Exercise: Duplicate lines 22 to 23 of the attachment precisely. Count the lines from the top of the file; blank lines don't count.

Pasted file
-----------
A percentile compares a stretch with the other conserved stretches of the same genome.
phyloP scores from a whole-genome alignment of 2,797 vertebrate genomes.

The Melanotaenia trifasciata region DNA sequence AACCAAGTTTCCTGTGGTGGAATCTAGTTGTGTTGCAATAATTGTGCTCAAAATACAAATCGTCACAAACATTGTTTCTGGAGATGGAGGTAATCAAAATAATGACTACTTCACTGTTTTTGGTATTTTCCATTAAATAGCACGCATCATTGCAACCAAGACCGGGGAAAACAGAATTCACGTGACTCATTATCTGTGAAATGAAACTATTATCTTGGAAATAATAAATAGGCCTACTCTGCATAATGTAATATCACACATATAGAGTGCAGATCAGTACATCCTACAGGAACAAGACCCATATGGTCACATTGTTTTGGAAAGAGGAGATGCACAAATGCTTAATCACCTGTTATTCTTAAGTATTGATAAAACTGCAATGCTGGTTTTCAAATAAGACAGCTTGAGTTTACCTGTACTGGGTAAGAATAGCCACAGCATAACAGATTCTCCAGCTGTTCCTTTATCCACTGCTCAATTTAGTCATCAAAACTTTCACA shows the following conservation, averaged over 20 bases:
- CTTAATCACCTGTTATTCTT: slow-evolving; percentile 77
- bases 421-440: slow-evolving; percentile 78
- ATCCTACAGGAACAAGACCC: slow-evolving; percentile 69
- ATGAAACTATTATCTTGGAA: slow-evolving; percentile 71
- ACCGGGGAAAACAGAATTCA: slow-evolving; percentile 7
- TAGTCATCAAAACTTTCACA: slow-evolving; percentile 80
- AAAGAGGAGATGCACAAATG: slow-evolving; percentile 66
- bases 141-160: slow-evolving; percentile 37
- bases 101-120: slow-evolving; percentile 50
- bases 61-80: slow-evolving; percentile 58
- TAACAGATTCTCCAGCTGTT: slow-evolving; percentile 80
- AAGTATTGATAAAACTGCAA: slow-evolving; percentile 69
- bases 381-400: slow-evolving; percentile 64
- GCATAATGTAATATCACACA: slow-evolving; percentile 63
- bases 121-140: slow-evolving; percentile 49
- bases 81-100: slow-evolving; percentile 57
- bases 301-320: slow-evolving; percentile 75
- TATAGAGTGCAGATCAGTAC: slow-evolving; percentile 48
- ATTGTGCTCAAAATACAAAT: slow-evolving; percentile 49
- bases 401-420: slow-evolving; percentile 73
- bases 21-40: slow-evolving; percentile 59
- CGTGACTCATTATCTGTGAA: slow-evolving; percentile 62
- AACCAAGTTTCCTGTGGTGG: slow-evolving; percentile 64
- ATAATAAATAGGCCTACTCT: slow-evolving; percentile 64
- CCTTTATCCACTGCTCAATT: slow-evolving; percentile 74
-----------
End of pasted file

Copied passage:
- ATTGTGCTCAAAATACAAAT: slow-evolving; percentile 49
- bases 401-420: slow-evolving; percentile 73